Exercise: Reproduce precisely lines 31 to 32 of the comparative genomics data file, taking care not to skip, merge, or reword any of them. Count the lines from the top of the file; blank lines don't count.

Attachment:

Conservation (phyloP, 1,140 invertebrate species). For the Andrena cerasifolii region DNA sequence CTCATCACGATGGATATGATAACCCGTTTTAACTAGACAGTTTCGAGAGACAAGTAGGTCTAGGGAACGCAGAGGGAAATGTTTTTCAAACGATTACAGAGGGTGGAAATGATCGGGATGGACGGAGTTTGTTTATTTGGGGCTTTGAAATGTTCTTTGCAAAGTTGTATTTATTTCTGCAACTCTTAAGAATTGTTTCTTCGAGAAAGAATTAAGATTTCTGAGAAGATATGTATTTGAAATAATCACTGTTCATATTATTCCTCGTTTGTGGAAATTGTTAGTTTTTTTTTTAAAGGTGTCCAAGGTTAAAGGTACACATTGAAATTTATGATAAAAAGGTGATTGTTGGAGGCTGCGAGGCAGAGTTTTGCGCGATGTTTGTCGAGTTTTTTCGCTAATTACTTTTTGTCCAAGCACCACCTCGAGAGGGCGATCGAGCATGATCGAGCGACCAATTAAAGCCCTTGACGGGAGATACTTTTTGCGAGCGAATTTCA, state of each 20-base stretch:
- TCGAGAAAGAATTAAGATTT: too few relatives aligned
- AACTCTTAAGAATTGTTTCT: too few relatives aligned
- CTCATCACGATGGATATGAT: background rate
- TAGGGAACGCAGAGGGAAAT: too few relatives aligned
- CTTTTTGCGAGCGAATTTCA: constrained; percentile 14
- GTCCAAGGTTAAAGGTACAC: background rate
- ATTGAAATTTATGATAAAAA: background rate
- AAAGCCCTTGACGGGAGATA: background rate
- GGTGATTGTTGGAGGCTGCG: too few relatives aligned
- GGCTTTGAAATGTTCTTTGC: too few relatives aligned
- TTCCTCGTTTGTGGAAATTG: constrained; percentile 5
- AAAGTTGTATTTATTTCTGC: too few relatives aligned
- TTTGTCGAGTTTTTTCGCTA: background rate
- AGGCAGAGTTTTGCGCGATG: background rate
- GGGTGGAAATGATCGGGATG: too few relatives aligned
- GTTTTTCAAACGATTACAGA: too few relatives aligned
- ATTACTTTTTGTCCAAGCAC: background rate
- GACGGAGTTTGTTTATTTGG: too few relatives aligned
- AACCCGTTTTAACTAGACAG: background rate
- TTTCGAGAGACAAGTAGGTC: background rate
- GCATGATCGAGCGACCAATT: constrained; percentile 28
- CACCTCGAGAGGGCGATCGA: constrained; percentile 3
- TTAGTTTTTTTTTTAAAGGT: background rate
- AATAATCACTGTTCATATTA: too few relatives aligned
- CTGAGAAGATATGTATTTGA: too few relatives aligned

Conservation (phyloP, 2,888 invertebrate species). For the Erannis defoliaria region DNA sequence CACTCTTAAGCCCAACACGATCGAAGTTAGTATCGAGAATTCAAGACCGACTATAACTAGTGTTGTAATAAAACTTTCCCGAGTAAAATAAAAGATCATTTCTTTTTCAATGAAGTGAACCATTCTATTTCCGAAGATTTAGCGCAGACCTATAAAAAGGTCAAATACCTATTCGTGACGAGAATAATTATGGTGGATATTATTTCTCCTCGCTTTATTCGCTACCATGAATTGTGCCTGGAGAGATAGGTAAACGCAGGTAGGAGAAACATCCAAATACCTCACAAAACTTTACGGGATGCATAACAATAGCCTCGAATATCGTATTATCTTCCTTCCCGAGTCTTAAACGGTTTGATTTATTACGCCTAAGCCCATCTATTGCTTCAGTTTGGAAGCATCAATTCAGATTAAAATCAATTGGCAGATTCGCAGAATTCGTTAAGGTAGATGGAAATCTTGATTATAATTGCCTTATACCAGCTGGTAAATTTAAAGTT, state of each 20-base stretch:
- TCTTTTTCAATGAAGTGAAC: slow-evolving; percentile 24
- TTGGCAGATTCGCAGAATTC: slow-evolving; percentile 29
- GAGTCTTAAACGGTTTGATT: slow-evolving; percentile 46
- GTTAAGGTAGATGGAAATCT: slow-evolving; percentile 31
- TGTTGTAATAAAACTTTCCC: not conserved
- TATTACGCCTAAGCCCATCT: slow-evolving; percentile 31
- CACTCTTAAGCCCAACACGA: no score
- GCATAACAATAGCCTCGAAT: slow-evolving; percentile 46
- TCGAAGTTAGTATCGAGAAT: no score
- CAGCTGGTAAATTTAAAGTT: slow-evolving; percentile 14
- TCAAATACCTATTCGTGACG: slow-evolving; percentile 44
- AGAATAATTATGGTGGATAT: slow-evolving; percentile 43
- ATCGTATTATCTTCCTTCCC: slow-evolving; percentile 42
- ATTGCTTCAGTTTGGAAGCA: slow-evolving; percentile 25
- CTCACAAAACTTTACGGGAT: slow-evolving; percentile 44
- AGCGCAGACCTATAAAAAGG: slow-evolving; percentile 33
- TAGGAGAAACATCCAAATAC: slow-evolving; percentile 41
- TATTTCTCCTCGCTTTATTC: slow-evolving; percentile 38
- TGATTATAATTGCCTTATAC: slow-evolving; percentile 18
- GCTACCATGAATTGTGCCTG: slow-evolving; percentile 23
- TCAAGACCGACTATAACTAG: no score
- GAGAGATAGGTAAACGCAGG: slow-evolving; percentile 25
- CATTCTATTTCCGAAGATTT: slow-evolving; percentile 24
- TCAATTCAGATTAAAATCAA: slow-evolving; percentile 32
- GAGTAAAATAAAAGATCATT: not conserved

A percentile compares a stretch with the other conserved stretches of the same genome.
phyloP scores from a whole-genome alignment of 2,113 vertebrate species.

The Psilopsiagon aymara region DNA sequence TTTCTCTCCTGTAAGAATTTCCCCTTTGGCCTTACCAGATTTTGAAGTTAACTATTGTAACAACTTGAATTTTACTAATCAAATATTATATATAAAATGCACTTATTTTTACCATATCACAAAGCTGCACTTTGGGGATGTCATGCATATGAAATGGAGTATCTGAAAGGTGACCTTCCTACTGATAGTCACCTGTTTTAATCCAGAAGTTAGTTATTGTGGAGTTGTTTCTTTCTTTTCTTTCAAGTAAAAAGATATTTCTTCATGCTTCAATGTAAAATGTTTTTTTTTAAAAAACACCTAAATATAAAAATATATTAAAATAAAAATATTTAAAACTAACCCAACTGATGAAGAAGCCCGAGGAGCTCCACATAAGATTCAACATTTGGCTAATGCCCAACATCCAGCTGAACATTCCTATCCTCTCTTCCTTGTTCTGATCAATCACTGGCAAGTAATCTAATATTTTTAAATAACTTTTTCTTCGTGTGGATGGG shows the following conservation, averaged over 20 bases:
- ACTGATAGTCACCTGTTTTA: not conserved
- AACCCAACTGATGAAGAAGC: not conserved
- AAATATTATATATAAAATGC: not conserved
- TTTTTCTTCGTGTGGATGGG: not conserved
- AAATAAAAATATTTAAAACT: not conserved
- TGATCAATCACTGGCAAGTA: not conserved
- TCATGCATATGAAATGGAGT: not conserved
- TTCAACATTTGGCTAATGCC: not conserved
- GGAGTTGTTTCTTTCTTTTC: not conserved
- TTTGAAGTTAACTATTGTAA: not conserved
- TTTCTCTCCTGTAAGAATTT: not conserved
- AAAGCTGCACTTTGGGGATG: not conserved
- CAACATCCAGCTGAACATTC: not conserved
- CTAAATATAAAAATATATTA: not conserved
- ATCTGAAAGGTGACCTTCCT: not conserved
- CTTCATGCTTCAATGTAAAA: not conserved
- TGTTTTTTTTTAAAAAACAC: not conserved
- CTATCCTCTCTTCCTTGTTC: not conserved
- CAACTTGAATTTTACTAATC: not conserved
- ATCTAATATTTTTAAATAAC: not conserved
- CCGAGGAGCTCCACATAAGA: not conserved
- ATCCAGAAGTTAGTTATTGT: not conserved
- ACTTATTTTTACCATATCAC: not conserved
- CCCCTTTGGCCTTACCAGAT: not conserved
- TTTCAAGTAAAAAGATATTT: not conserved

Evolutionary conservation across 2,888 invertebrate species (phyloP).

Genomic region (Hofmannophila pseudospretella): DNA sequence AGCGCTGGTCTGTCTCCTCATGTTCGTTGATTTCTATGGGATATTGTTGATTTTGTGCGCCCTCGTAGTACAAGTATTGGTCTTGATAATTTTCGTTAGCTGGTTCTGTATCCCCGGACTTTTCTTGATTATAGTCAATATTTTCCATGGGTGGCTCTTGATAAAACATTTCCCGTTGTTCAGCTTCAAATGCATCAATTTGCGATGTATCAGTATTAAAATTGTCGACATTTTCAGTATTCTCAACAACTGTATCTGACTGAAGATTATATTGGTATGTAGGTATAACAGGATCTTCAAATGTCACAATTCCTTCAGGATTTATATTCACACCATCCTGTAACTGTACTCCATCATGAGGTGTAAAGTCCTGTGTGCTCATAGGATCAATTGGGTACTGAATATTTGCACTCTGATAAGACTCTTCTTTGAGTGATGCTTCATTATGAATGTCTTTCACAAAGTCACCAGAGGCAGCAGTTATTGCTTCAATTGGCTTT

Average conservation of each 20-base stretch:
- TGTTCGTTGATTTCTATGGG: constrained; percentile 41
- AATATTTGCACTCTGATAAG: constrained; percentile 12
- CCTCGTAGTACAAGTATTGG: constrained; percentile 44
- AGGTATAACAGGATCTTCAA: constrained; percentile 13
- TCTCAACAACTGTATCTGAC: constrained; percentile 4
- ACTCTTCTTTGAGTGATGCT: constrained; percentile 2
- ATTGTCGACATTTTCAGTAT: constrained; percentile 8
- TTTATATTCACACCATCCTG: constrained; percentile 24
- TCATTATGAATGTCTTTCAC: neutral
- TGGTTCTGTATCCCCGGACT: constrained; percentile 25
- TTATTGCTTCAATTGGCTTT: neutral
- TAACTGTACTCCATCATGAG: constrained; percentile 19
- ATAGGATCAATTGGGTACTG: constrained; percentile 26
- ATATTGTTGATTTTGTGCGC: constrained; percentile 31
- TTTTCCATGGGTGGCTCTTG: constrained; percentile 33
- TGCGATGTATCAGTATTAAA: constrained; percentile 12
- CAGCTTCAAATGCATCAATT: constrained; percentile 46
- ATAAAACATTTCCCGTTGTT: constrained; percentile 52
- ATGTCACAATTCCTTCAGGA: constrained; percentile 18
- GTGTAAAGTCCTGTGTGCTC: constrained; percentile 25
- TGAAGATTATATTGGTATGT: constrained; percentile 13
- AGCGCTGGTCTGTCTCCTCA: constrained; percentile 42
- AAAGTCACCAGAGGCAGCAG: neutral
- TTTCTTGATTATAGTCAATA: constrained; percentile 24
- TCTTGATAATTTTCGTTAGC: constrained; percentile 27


- GTTAAGGTAGATGGAAATCT: slow-evolving; percentile 31
- TGTTGTAATAAAACTTTCCC: not conserved